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  • Ross Moughtin

Keep me travelling along with you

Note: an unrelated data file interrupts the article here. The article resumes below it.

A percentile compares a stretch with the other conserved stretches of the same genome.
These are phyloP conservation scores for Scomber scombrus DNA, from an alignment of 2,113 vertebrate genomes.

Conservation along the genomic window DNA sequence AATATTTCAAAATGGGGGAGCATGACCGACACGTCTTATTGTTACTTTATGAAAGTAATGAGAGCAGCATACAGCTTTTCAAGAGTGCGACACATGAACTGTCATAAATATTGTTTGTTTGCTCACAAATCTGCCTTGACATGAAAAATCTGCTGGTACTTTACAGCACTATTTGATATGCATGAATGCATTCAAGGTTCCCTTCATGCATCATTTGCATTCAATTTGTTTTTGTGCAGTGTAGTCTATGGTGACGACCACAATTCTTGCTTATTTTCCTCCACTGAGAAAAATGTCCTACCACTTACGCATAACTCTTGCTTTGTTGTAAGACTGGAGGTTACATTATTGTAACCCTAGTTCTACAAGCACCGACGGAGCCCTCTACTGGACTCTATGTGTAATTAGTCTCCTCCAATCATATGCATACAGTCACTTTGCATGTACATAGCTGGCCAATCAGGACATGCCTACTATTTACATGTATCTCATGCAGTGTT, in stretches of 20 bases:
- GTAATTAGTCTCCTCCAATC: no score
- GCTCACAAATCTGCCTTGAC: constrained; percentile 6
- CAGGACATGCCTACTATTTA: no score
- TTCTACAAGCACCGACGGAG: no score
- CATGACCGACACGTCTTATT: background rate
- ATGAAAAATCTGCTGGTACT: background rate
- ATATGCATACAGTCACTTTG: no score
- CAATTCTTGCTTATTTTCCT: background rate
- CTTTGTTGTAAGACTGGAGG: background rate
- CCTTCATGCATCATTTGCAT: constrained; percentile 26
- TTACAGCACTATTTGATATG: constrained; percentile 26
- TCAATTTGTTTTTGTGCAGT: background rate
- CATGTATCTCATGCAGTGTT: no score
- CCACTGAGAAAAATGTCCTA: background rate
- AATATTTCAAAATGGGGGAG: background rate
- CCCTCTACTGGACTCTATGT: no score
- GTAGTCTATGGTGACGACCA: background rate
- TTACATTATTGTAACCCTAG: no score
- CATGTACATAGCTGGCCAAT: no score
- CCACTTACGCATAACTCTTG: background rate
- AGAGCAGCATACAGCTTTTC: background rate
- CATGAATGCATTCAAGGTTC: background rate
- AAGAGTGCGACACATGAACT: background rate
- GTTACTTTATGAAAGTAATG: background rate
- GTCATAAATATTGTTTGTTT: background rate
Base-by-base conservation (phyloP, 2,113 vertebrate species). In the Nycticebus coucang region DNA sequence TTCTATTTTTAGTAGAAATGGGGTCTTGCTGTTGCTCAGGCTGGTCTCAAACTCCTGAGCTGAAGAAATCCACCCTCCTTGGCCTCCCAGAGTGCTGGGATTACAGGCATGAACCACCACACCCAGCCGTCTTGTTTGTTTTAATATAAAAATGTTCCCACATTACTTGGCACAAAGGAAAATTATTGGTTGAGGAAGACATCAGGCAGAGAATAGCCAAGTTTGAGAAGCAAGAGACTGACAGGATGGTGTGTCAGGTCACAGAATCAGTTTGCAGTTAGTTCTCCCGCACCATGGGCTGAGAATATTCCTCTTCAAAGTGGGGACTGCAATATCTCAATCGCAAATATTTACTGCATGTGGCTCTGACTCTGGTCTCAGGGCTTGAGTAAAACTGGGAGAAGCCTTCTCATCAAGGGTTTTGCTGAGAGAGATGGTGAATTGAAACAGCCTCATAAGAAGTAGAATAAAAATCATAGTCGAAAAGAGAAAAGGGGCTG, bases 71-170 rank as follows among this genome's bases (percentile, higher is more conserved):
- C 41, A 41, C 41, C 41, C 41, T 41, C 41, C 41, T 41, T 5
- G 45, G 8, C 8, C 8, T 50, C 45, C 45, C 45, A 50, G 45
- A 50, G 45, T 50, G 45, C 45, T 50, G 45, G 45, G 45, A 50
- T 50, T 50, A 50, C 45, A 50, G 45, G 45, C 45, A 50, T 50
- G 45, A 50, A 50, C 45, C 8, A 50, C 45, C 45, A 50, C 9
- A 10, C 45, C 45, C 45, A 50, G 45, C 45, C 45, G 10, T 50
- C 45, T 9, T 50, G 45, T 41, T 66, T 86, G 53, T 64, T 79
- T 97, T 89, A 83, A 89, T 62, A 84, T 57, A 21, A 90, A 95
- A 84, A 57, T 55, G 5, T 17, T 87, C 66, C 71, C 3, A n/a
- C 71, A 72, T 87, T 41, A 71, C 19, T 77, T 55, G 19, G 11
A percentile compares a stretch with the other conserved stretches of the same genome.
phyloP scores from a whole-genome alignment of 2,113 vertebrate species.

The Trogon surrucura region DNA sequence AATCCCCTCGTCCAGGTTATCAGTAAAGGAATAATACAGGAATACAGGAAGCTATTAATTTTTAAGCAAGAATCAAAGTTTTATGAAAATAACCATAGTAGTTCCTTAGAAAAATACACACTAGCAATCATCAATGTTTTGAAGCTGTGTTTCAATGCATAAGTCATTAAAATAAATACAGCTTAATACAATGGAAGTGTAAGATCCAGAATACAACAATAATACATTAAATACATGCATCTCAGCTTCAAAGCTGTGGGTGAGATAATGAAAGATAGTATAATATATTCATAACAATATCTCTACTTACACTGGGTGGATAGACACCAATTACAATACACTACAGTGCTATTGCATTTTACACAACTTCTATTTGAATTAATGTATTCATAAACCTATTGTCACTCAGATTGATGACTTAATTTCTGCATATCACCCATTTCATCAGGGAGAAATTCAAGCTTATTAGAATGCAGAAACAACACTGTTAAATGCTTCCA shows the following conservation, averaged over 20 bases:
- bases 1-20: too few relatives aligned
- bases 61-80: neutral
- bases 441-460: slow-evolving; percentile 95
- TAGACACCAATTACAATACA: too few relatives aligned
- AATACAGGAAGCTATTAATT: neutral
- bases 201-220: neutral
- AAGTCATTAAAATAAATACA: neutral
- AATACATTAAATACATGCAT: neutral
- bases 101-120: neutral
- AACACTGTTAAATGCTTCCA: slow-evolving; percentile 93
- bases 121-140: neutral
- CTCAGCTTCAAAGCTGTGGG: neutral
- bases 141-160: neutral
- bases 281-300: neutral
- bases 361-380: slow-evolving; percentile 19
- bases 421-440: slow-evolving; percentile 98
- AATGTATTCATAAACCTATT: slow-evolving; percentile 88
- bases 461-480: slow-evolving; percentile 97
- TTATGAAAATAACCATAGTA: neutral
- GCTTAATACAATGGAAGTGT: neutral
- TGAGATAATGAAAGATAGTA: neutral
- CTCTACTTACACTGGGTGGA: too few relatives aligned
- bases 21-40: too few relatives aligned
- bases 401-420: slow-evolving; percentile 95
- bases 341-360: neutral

Early start today. Breakfast in Aughton; lunch in Copenhagen. At least, that’s the plan. Not that our plans always work out. You can always tell a seasoned traveller by their reaction when things don’t go to plan. As most of us start to panic or plead or even pray, they simply hunker down in the bar or coffee shop resigned to this particular arrow of outrageous fortune. My brother-in-law is a frequent flyer. In that situation he simply writes down his flight number for the bartender or equivalent, sits down and goes to sleep until they wake him. Nerves of steel. Occasionally he misses his flight, and so he takes the next one. Mind you, Al Gore – who must have travelled considerably more that most of us – concluded that “airplane travel is nature's way of making you look like your passport photo.” Myself, I love travel, as an end in itself. Any excuse. I even get a thrill from taking the train from Aughton Park to Central. That’s how sad my life is. Much of the Bible, of course, is written on the move. The formative part of the Hebrew scriptures is designed for a people in transit. Even when the people Israel settled in their promised land, strangely God commands that the carrying poles for the ark of the covenant, now installed in the Jerusalem temple, are not to be removed. (Exodus 25:15). The result is that they stick out. So we read in 1 Kings 8:8 “These poles were so long that their ends could be seen from the Holy Place in front of the inner sanctuary, but not from outside the Holy Place; and they are still there today.” Clearly God wanted his people to know that even if they had stopped and were putting down roots, he was not. This may be a magnificent temple, built to last but “just look at those poles sticking out!” It’s as if, so to speak, God hasn’t unpacked his case. He enjoys being on the road – and invites us to grasp the poles and go with him. “Keep me travelling along with you” is what we sing to God each year at our school leavers’ service. But what does this mean? I guess when you are travelling, you expect to enter unfamiliar surroundings, to experience strange sounds and smells. You meet not just new people but sometimes people very different from us. You are on their patch; it is their territory. It can feel very different, even threatening. I always feel vaguely insecure for the first 24 hours of arriving at a strange destination, even this afternoon. You don’t have any bearings, you don’t understand the systems. Do you pay on the bus or do you need a travel card? Can I read the notices? (And more importantly, will I finish this blog in time?) It is all very unsettling. There is every temptation to stay on home turf or go to somewhere familiar. When the risen Jesus travelled with Cleopas and his companion on the road to Emmaus, they thought they were going somewhere familiar, possibly even going home. Once they arrived and recognised the scars, their whole world view was turned upside down. Same landscape, new meaning. An exciting but unnerving experience. Their plans changed 180 degrees as they returned to Jerusalem. This is why God wants the carrying poles to stay with his ark, even if they are too long. You never know when he wants us to travel with him to new territory, to lay aside our well-worn routines and to take the unfamiliar path (whatever that may mean). And it's from the old I travel to the new; keep me travelling along with you.

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